First National Bank of Maryland was hit with a $950,000 fine yesterday by the U.S. Treasury, which said that the state's second-biggest bank has failed to report more than 100 cash transactions of $10,000 or more to the federal government, as required by law.
The Treasury said regulators found no evidence of criminal wrongdoing by First National or the three customers who were involved in the cash transactions.
The Bank Secrecy Act, which was designed to fight money laundering by drug dealers and other criminals, requires banks to report most cash transactions of $10,000 or more to regulators.
First National said the failure to report the transactions was "an honest error of judgment on the part of the bank" and that it has worked with the Treasury Department to strengthen its training and compliance programs to avoid any recurrence.
"While we had a program in place at the time which we believed met the requirements of the act, it obviously had weaknesses," said Carol E. Dunsworth, vice president of the bank, a unit of First Maryland Bancorp. "We have cooperated fully with the Treasury Department throughout this inquiry because we are genuinely committed to the important purposes of the Bank Secrecy Act."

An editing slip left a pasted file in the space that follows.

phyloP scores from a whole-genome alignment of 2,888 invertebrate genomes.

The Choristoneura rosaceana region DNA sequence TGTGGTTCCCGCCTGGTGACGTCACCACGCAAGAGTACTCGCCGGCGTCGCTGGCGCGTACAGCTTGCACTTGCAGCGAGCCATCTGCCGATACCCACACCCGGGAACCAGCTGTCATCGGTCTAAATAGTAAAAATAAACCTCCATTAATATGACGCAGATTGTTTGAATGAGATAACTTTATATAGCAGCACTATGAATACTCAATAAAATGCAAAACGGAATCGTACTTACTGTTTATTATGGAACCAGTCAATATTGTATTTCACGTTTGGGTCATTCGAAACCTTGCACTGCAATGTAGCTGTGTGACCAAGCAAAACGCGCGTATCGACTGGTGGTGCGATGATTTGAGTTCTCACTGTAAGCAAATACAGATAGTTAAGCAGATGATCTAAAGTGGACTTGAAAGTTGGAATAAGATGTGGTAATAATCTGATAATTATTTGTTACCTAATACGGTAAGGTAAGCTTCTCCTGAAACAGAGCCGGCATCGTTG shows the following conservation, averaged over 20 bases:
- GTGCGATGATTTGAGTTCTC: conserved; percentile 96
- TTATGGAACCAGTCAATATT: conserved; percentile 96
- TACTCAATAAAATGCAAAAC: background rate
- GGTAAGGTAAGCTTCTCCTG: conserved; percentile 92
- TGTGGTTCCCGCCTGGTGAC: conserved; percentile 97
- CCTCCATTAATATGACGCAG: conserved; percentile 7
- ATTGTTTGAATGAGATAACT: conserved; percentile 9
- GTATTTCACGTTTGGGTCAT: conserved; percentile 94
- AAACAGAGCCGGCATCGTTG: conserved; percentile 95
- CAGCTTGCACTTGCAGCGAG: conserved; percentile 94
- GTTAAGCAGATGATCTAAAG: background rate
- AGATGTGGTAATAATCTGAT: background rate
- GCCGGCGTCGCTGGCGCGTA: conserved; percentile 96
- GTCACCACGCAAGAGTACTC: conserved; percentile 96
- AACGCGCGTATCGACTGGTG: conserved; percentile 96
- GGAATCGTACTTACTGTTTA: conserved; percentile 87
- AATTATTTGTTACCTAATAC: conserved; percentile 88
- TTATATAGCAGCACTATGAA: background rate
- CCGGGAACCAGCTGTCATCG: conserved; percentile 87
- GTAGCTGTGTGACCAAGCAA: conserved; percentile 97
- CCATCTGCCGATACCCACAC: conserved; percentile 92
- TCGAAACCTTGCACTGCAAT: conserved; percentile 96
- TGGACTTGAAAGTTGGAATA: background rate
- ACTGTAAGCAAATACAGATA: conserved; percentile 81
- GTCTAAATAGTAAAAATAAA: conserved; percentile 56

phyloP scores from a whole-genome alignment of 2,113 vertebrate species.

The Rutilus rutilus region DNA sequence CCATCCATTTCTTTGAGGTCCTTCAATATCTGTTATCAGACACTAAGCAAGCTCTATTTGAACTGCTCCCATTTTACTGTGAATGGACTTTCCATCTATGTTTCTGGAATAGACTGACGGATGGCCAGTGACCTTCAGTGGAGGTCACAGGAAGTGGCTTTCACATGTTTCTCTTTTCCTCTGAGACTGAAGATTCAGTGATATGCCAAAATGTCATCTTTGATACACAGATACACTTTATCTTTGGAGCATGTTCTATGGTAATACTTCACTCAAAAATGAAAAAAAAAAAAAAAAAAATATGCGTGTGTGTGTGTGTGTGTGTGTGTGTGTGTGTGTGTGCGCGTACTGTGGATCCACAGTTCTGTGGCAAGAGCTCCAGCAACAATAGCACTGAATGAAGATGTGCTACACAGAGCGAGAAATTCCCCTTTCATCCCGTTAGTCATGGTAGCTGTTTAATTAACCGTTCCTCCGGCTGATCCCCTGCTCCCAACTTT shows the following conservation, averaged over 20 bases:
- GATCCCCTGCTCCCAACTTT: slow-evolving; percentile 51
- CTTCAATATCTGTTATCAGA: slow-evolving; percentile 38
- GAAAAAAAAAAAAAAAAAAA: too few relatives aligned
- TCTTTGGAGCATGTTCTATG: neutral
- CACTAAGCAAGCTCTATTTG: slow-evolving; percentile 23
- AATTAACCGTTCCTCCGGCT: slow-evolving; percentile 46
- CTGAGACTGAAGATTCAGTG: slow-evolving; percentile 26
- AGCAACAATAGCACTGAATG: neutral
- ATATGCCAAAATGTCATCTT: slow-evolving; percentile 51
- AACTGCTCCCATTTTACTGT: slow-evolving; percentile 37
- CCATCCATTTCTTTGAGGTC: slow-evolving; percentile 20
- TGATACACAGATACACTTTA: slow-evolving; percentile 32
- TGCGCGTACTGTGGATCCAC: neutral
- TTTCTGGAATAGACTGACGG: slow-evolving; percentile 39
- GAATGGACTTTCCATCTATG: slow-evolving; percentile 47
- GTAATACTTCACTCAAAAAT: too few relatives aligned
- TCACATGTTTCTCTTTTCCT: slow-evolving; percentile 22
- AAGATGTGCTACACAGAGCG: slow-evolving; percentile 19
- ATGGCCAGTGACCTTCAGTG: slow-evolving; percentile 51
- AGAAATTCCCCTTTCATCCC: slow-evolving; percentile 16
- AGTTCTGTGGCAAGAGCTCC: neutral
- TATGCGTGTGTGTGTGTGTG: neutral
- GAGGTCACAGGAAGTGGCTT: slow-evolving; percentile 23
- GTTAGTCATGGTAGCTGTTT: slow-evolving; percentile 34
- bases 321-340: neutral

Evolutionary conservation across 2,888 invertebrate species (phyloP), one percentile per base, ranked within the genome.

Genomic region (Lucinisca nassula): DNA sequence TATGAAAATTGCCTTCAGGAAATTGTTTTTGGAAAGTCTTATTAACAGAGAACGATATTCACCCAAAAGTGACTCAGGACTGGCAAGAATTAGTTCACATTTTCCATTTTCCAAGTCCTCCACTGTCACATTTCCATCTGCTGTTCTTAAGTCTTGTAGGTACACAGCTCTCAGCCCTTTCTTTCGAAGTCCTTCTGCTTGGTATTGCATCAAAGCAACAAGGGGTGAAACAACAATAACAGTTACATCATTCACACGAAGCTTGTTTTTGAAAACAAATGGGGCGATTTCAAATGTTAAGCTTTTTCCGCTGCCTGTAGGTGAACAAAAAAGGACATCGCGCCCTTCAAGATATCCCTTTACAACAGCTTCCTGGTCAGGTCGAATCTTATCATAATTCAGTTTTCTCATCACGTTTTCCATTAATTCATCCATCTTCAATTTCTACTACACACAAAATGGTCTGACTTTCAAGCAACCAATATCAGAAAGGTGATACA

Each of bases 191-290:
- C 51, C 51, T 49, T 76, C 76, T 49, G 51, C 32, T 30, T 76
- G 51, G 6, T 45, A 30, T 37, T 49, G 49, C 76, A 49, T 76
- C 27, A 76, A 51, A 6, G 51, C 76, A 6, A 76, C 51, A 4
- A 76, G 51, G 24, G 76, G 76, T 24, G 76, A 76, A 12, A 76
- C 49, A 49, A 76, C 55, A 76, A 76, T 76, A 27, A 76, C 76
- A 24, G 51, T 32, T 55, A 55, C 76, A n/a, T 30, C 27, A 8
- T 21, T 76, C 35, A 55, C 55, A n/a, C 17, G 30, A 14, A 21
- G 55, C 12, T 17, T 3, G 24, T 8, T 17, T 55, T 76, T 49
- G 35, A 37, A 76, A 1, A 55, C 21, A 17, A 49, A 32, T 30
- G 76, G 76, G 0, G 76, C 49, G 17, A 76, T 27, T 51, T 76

The Treasury Department said the violations occurred between 1987 and January 1989. Treasury spokeswoman Anne Kelly Williams said the problems were found during a routine bank examination by the Office of the Comptroller of the Currency, a division of the department that oversees federally chartered banks.
Ms. Williams said that under the law, banks may choose not to report cash transactions from some types of businesses that are known to do much of their business in cash. She cited bars and restaurants as examples. Other businesses can be exempted with permission from the Treasury.
"The bank made a mistake somewhere along the way in the process," she said. "People who shouldn't have been exempt, they made exempt."
Neither Ms. Dunsworth nor Ms. Williams identified the three customers. But Ms. Williams said they were legitimate businesses not believed to have been involved in criminal activity.
The Bank Secrecy Act allows fines of up to $100,000 per violation, Ms. Williams said, so First National fine could have been much larger. The department settled for a smaller fine because the bank put new programs in place to stop further problems and cooperated with Treasury's probe, she said.